Emergency Broadcast: The group use the van radio to try and figure out what's happening, to find an emergency BBC address about the viral outbreak, and that the Army is quarantining the area. For a comedy, it's frighteningly realistic. It doesn't even make mention of the nature of the outbreak, presumably since telling millions people they were being attacked by zombies wouldn't do much good for morale.
Eye Scream: A zombie that dares to intrude on the old folk's home gets an eye gouged out with a needle by an old lady for his troubles.
Genre Savvy: Not only does (nearly) everyone immediately recognise the zombies as zombies, Emma is perfectly aware of the rule that you need to shoot them in the head, perplexing the others.
Girls with Guns: There's Katey and Emma, not to mention the old ladies. Special mention goes to the old woman who immediately knows how to assemble an AK-74. Anyone else suspicious about her past?
Gorn: Red is certainly a dominant colour in this film. Jaw ripped off, plenty of necks being torn open, a lower leg blown to pieces by a direct shotgun blast, zombie decapitated by having its head twisted round twice or by a giant set of pincers, and not to mention all the hundreds of bullet wounds and the results of a grenade going off in your mouth.
Ignored Vital News Reports: Sort of. Just before the fifteen minute mark, while the two brothers talk the radio is playing the news, which ominously describes hints of the outbreak beginning, but it's so vague and holds no details that'd make it seem out of the ordinary so Terry and Andy ignore it.
Impaled with Extreme Prejudice: Andy runs two zombies through with the katana, nailing them to the wall, and piercing the head of another one on the other side of the wall by sheer accident.
Incongruously Dressed Zombie: Two crowds of zombies in the colours of rival football teams stumble into each other’s paths on the street. And start fighting. The heroes use their distraction to sneak past.
Infant Immortality: ...erm. There may or may not be a scene where Mickey kills a zombified woman pushing a pram and picks up the baby inside to rescue him, before it suddenly turns in his arms. What’s Mickey’s reaction? Put him down out of compassion? No. Drop kick him across the street into a “Prevent Child Cruelty” sign, decapitating him. It may well be one of the greatest moments in cinema history.
Last Stand: Granddad does this with his Heroic Sacrifice to unchain the boat so it can escape. Then it turns out he’s one tough fucker, as he mows down the dozens of assailants with his assault rifle and survives.
London Gangster: Darryl used to be one, and still talks about how he could have people killed when they get on his nerves, even though all his former "business associates" are long dead.
Made of Plasticine: Whether or not a skeleton (yes, a skeleton) has the strength to tear off your lower jaw with one bite has yet to be investigated by National Geographic. The trademark disembowelling that comes with a zombie film is also a good example. It’s also subverted when Mickey gets bitten; there’s no chunks being torn out, instead the zombie’s just dangling off his arm like a fish on a hook and Mickey reacts very calmly, though it may be that he’s just too insane to feel pain. Considering previous scenes, this may be the case.
Not Using the Z Word: Averted deliciously. The first reaction upon seeing the undead is “Zombies” completely deadpan. Also, in response to the claim that they’re dealing with vampires: “No, you sloppy tart, those things are fucking zombies!”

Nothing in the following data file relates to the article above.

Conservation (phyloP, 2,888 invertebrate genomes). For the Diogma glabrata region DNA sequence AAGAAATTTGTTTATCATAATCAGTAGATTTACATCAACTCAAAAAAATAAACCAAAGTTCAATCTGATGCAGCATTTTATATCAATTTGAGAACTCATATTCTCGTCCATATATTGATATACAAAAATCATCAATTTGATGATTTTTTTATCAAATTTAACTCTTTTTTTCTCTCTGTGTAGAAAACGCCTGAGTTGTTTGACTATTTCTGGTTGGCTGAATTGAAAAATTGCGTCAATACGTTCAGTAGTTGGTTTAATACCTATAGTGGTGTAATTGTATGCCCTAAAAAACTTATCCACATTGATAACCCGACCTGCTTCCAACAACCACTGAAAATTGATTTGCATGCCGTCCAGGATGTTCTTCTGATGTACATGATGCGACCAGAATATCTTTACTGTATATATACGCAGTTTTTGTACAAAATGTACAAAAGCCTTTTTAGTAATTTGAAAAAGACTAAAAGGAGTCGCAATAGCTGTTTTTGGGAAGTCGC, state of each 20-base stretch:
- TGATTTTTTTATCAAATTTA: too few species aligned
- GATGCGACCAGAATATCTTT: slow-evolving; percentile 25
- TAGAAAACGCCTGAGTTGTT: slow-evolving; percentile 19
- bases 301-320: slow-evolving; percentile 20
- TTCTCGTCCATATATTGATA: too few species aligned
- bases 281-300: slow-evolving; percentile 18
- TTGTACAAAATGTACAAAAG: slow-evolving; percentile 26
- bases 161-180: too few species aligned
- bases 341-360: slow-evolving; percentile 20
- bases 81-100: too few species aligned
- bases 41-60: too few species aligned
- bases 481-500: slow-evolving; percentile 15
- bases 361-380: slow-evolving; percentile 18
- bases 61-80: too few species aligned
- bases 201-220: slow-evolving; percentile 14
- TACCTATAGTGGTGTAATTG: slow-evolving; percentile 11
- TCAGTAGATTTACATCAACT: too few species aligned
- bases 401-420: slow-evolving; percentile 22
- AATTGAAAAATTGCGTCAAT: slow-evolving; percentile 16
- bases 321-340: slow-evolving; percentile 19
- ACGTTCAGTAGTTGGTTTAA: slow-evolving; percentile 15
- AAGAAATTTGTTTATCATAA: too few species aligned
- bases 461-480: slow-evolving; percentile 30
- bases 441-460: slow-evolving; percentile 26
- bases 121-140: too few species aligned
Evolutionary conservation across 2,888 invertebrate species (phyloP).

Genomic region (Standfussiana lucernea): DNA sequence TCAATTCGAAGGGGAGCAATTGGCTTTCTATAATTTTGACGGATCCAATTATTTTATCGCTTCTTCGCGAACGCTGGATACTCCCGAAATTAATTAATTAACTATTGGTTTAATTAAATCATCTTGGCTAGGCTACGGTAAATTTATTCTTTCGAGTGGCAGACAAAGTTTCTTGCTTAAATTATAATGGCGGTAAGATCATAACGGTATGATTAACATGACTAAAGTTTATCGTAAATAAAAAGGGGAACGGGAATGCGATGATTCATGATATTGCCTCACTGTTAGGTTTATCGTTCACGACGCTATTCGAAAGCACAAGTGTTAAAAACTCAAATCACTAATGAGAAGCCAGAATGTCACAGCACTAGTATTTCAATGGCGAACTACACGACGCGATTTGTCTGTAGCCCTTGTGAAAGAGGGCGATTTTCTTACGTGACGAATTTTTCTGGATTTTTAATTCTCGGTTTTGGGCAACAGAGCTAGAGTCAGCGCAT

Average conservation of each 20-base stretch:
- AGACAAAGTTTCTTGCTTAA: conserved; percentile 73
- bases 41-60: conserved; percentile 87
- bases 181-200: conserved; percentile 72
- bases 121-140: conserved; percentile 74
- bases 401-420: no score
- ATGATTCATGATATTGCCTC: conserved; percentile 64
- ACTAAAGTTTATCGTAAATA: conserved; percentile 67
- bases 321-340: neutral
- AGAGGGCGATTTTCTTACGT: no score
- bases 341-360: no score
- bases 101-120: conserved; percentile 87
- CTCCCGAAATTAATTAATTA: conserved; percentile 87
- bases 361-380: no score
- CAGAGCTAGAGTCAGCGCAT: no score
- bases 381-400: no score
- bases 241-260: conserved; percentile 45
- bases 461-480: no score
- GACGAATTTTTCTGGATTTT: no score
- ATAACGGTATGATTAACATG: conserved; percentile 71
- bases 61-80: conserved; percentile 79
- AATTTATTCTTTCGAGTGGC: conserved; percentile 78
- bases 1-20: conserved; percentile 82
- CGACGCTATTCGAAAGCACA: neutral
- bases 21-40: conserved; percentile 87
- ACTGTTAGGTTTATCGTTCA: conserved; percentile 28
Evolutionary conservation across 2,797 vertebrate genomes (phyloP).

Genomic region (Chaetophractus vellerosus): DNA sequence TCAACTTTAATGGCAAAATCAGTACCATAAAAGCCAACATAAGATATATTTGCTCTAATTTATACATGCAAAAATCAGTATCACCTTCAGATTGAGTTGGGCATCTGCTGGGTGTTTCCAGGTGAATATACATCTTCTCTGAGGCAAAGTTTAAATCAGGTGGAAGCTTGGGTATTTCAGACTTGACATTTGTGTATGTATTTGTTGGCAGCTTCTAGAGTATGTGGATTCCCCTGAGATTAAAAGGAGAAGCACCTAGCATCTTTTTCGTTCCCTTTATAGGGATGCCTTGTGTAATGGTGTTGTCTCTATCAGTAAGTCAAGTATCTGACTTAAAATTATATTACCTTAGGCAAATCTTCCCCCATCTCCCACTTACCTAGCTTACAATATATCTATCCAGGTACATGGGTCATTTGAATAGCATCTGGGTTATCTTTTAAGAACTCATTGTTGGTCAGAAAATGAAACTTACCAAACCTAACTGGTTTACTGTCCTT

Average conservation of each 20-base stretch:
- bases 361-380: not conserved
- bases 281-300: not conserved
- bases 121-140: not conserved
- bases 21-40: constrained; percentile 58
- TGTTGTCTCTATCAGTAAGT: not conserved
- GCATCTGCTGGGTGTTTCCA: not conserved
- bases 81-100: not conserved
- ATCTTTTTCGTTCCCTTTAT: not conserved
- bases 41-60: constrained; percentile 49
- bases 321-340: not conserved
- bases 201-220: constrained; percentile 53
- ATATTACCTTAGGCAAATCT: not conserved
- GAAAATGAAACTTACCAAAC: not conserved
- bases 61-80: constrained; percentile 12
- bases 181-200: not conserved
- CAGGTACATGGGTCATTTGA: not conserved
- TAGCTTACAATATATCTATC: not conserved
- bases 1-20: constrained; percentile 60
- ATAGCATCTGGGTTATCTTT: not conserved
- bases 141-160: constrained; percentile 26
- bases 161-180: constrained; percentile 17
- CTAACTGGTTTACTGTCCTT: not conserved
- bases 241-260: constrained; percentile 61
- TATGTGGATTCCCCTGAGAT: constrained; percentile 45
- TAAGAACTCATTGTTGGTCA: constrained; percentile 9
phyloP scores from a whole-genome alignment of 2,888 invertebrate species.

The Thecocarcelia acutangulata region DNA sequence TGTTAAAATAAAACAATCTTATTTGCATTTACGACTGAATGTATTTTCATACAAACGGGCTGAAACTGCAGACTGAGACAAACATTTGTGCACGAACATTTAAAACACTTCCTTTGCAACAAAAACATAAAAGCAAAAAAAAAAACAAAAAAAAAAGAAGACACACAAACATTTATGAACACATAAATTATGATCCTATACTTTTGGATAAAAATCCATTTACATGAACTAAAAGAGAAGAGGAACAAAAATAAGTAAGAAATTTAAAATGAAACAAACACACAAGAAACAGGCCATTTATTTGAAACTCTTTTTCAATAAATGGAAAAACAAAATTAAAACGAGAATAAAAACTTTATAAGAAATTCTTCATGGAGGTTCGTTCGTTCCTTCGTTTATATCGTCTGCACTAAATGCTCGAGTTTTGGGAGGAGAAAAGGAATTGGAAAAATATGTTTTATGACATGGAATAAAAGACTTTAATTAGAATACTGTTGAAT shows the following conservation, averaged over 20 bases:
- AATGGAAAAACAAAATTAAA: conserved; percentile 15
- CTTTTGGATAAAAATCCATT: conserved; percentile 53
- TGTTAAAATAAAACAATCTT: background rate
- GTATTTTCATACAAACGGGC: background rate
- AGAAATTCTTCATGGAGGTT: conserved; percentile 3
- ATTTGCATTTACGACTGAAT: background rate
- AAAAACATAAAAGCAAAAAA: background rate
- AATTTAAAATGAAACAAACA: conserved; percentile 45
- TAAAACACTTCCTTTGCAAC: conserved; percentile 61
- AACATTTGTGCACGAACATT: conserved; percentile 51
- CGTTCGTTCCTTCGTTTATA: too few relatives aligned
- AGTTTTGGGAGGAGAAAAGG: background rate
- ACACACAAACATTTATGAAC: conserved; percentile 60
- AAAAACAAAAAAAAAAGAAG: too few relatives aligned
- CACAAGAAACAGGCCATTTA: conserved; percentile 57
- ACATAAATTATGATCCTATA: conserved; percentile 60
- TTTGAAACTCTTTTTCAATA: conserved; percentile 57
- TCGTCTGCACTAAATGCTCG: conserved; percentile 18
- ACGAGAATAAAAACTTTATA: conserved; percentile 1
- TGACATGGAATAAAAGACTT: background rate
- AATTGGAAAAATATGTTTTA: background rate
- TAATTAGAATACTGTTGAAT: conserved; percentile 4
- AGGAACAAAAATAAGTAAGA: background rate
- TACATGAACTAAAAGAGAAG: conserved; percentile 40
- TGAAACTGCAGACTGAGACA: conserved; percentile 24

Off with His Head!: Emma's first brutal killing is when she repeatedly slams a great big metal spade against the back of a zombie on the floor, eventually slicing right through.
Then there's also Mickey's brilliant attempt at breaking a zombie's neck, where it just stands there alive and well with its head twisted backwards. Mickey keeps twisting the head like a cork until it tears off completely, to the horror of Clive and Emma.
One-Hit Kill: Headshot = Kill. Though the bullet has to hit the brain.
Organ Dodge: One of the pensioners gets bitten on the ankle, but unconcernedly takes off the bitten prosthetic and beats the creature's head in with it.
Our Zombies Are Different: The first two zombies are buried in a 17th Century tomb and reduced to skeletons which implies magic. Though it could be that they’re run of the mill zombies that simply stop degrading over time.
Stop or I Will Shoot!: Averted. All Mickey needs is for Katey to say "Zombies" before he blasts away the people coming towards him covered in blood.
Stupid Crooks: Terry and Andy aren't exactly paragons of competence, but their accomplice Davey makes them look like criminal masterminds. A flashback shows how he'd previously been arrested for robbing a shop, because he'd lingered to get the cashier's phone number and set down his gun where she could grab it while he was searching for a pen.
Too Dumb to Live: Averted. Granddad keeps a very cool head while he and the pensioners are trapped, including recognising that “We’d be fucked up there!” if they were to shelter upstairs, a reference to the criticism of the popular zombie defence tactic of higher ground.
Played straight with Clive, who seems to think that repeatedly telling his kidnappers that he knows their names and will make sure they're prosecuted is a good idea.
Undead Child: A baby in a pram turns in the hands of Mickey, only to be punted across the street in response.
Wall of Weapons: The shipping container Mickey lives in seems to have every inch of its walls dedicated to storing every weapon under the sun. Rifles, submachine guns, a goddamn katana...
What Happened to the Mouse??: The bank manager stays behind when the robbers grab their hostages and leave, and we never see if she or the bank's customers have time to shut themselves inside before the zombies arrive.
Zombie Apocalypse: A regional apocalypse, confined to London. Though that’s certainly an apocalypse for its 8,303,369 residents.